Scientists discovered in July that a vaginal gel significantly reduced HIV. However, possible use of the gel for women is now being stalled by a lack of funds.
There is not enough money to get started with two studies needed to confirm the vaginal microbicidal gel infused with the antiviral drug tenofovir works to prevent HIV transmission in women.
Only about £37 million of the £64mn it will cost to follow-up research on the gel has been pledged, which isn’t enough to pay for even just one of the two trials, said the United Nations Aids agency, UNAIDS.
Public health workers say that any delay in starting the trials could be deadly. Most of the 22 million people living with HIV in sub-Saharan Africa are women, and an effective microbicide could protect women whose partners refuse to use condoms, The New York Times reported.
Researchers and public health experts asked for two extra trials and work to promote and hand out the microbicide through family planning programs at a South Africa UNAIDS conference last week. The hope is that the further studies will throw up the evidence needed to adopt the gel on a large scale.
The first study of the gel found that women who used it were 39 per cent less likely to get infected with HIV compared with women who didn't use it. The women who used the gel regularly nearly halved their risk of infection. Researchers had planned to lead one confirmatory study in South Africa, where about 5.7 million people are HIV-positive, and a second study in five other southern African nations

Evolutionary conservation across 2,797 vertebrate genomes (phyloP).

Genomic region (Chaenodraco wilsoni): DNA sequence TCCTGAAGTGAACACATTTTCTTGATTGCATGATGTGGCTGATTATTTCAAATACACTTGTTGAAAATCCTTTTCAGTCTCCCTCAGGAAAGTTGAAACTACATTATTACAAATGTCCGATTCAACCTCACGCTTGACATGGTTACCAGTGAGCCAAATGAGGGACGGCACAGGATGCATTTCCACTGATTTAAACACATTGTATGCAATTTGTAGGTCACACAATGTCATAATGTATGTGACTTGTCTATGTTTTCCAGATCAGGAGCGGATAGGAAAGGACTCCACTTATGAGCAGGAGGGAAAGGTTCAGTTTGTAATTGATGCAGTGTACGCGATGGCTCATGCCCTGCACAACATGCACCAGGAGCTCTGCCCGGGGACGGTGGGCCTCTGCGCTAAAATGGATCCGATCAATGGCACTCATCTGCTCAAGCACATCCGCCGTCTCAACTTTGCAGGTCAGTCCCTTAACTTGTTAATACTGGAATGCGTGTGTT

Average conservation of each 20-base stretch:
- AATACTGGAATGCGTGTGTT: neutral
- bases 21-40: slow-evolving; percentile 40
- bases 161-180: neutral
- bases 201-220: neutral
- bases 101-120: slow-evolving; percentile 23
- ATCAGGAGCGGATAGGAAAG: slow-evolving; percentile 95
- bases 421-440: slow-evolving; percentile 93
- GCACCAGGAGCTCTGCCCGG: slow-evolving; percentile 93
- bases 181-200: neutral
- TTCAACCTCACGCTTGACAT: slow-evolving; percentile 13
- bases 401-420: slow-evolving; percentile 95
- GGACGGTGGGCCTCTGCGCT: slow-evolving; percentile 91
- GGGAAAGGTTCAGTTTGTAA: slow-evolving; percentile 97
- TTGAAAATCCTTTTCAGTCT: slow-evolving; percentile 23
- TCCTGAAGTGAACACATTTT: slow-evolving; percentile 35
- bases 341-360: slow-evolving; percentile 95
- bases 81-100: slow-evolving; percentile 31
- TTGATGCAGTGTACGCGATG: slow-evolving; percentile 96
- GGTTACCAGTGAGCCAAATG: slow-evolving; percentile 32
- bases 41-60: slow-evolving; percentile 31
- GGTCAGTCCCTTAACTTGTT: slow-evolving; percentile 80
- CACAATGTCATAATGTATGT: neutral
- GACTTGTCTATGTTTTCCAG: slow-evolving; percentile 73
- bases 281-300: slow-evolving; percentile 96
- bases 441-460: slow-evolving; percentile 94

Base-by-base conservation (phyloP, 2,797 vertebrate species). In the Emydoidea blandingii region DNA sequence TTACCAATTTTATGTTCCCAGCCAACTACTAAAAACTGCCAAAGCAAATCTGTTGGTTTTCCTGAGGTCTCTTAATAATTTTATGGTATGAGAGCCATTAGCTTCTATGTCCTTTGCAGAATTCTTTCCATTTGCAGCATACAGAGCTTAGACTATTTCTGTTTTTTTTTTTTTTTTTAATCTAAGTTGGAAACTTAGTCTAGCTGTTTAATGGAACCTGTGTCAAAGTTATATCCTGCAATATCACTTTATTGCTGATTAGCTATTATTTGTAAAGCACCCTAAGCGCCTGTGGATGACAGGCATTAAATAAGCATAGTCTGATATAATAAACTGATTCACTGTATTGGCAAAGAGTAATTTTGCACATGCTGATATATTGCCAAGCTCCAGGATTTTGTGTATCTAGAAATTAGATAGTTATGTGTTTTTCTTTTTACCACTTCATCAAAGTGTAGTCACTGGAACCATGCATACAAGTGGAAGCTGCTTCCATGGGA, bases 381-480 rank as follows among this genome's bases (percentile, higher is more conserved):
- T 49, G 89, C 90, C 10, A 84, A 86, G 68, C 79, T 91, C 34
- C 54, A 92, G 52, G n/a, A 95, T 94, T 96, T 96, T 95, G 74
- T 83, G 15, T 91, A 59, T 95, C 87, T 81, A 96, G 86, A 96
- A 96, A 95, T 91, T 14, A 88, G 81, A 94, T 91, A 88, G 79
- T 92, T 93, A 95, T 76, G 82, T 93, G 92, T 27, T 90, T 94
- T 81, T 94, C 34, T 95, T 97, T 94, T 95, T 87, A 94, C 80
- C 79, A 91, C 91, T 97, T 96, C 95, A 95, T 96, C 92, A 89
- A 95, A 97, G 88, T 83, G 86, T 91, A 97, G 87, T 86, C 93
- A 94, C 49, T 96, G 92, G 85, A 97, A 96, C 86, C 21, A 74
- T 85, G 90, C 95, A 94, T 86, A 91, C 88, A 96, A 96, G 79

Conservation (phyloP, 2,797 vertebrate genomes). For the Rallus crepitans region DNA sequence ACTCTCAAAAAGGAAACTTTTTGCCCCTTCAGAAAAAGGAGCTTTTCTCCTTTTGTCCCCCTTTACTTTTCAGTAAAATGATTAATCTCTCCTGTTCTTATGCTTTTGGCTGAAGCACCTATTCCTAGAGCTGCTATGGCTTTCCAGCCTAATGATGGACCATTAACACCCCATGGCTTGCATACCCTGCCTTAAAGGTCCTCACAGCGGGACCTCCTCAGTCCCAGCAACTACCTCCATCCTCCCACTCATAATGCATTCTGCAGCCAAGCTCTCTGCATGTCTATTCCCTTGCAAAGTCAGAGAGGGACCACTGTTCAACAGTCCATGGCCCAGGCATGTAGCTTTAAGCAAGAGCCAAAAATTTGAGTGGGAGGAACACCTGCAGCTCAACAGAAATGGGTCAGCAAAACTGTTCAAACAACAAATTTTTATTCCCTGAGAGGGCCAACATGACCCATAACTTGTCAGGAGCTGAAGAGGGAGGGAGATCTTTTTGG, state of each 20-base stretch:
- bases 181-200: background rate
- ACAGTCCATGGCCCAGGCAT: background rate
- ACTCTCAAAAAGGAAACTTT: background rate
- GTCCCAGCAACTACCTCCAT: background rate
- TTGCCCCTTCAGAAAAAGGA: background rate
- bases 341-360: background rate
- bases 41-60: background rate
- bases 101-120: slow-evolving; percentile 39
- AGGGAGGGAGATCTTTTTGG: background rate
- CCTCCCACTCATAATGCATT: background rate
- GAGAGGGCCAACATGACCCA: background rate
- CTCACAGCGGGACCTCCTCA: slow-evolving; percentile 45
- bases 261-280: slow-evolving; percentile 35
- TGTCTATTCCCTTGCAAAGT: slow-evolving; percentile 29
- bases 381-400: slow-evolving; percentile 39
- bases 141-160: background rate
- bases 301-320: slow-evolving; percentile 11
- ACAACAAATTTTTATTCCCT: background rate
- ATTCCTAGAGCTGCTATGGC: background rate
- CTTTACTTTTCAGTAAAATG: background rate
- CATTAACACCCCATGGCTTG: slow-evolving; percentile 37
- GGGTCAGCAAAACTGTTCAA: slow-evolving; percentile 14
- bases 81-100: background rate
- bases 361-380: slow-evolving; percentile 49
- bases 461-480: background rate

“We have to keep our eye on the prize,” said UNAIDS Dr Catherine Hankins. “It’s in reach. We have to close the funding gap and get the gel to women.”
For 20 years, scientists have been trying to develop a microbicide to prevent HIV transmission. The US and South African governments have come up with most of the extra funding but Britain, has not yet made a commitment. Some at the conference said the UK government was moving its priorities away from Aids and more toward maternal and child health, malaria and tuberculosis.
“HIV/Aids is perceived to be very expensive research, and there’s a sentiment in the UK that it’s time to shift priorities,” said World Health Organization scientist Tim Farley.
In South Africa, one in three women is living with HIV, according to Aids charity, Avert.